"for the good of the public" really is.

I once love the idea of "Government of the people, by the people, for the
people". Now it has literally been mutated to "Government of the
people, by the rich, for the rich".

More and more it seems democracies around the world have discarded "the
people" so they can pander to big business to line their own pockets.

"Software Patents" is just one more "brick in the wall"
separating the rich from the "social good".

It is truely scarey to consider that this type of device was used during the
industrial revolution to keep monopolies going, to the detriment of everyone but
those who had the money, and their political bed fellows.

I mean just look at who it is that pushed the idea in the US, and those who are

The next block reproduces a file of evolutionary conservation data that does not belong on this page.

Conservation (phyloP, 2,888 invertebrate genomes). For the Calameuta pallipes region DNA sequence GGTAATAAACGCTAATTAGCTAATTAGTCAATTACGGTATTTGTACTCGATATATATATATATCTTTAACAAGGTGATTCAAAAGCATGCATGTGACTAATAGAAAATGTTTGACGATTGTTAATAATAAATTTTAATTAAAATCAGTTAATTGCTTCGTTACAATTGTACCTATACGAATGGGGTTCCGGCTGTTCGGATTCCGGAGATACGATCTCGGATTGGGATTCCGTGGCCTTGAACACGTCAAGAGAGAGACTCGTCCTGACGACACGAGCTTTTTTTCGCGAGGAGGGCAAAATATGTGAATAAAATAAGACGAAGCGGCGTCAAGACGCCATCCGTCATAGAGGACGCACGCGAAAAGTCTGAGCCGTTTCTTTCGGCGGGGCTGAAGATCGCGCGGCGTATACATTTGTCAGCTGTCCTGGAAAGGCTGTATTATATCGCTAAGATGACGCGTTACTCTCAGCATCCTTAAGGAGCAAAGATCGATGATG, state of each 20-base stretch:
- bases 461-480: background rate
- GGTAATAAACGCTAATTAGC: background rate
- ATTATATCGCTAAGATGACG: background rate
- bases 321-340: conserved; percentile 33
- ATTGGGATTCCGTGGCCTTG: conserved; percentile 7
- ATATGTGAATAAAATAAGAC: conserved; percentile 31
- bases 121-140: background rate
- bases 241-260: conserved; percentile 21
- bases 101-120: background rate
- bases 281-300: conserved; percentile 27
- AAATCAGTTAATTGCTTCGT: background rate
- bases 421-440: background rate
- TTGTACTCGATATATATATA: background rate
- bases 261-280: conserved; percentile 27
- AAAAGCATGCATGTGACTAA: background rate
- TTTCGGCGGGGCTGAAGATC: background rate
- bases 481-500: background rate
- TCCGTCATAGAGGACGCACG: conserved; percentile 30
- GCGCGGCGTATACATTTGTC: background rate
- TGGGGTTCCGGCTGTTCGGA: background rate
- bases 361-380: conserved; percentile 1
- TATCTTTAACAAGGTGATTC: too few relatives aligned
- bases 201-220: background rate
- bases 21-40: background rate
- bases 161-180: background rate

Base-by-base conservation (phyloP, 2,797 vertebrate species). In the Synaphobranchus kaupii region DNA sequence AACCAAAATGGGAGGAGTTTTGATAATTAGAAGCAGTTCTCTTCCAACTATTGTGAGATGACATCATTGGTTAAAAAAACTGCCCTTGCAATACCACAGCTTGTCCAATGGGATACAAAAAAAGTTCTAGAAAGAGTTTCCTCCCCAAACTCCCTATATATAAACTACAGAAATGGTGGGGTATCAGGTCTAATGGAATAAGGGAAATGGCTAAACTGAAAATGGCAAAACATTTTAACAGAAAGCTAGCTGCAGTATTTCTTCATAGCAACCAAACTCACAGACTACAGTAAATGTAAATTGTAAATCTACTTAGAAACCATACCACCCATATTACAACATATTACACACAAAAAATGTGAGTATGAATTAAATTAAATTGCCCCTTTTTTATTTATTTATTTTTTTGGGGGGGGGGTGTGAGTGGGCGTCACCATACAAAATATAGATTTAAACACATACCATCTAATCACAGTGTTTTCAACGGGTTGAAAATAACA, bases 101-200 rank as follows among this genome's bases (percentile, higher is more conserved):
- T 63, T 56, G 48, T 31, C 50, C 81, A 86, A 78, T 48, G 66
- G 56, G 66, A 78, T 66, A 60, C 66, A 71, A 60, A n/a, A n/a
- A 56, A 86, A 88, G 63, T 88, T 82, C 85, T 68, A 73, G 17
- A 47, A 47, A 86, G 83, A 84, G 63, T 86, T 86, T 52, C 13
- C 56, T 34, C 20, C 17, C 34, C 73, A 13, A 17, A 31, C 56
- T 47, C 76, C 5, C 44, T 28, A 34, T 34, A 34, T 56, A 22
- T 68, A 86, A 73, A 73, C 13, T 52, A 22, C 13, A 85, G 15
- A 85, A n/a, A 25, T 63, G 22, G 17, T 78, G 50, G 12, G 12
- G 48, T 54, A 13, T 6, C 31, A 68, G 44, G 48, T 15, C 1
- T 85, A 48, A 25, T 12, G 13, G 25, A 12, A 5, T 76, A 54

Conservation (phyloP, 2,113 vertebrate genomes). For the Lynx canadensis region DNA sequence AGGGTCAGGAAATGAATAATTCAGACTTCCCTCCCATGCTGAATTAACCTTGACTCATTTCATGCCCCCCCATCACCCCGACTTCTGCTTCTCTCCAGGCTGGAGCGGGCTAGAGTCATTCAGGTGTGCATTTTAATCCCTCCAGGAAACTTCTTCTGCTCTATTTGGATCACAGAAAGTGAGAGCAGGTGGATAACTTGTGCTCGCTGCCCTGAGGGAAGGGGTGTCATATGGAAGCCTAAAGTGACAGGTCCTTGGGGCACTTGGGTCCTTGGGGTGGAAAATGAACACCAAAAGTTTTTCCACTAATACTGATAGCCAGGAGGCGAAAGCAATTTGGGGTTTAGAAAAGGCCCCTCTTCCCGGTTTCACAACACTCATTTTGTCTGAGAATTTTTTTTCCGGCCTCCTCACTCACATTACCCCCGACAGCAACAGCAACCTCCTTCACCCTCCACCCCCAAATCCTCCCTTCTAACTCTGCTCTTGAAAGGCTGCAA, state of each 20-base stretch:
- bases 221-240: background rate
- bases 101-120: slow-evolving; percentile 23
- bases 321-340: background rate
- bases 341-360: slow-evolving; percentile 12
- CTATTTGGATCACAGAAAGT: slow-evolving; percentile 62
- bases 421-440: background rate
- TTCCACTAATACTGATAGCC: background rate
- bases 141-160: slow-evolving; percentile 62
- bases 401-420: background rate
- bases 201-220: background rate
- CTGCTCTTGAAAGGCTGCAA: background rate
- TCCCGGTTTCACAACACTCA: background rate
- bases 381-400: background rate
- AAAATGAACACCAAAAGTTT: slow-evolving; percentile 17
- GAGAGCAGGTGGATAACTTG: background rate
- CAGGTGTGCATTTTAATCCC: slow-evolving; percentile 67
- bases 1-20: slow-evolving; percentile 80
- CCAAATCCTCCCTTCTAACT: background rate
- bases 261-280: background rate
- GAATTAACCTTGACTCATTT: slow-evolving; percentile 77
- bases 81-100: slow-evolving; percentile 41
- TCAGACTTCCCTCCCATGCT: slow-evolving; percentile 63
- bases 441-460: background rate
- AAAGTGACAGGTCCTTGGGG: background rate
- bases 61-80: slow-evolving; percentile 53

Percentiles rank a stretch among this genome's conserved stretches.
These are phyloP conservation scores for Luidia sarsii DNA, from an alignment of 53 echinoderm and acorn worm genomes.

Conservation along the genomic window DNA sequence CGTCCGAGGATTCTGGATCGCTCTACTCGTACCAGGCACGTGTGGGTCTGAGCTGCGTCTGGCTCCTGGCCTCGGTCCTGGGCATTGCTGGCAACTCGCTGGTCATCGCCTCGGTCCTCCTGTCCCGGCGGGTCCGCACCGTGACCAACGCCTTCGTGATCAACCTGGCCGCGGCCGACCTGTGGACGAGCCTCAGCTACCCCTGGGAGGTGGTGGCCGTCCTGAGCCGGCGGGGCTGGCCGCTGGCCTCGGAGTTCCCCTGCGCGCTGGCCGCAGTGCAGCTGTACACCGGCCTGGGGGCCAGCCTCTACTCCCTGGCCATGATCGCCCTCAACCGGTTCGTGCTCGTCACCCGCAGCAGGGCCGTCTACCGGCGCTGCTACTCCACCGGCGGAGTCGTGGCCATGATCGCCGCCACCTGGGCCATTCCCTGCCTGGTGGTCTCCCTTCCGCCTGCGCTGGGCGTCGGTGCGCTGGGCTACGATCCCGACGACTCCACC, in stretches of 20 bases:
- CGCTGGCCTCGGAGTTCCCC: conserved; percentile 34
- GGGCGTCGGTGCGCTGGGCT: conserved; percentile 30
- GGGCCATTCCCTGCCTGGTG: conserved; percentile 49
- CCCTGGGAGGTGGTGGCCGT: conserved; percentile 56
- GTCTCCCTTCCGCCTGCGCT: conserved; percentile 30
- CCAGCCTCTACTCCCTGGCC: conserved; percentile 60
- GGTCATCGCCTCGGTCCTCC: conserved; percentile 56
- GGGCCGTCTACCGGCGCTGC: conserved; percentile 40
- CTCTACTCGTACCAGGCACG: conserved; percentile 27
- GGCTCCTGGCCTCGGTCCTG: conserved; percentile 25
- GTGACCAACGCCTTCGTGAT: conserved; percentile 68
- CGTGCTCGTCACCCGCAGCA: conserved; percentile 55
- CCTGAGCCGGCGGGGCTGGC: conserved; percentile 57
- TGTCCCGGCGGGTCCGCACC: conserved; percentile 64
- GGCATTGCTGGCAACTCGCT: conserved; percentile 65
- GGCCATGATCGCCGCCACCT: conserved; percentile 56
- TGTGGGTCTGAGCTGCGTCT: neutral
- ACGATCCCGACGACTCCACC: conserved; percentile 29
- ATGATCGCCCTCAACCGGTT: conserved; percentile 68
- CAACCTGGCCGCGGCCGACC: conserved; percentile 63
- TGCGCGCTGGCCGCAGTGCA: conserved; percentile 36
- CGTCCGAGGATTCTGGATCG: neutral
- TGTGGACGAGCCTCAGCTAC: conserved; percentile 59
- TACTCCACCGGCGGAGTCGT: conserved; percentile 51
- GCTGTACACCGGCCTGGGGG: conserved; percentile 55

pushing the "Software Patents" in the EU. Also look at what is
happening with the patents in the IT industry now, it is obvious that the
primary motivation of the software patents now is so organisations can squeeze
even more competition out.

And what are the governments doing about it? Nothing. Here we have "the
people" forming organisations like PubPat to actually do what the
Government should be doing.

And the government wonders why they have trouble getting people to vote. :-)

Well its good to see someone out there is on the side of the people. :)


An Australian who IS interested.

[ Reply to This | # ]

OT: Stowell confirms: SCO to Turn over Evidence Monday
Authored by: surak on Saturday, January 10 2004 @ 10:07 AM EST

At press time, the SCO Group expected that by Monday, January 12, it would turn over to IBM all the evidence it had of Linux' alleged infringement on SCO-owned Unix IP that IBM asked for in its motion to compel discovery last month, thereby meeting its court-imposed 30-day deadline, according to SCO spokesman Blake Stowell.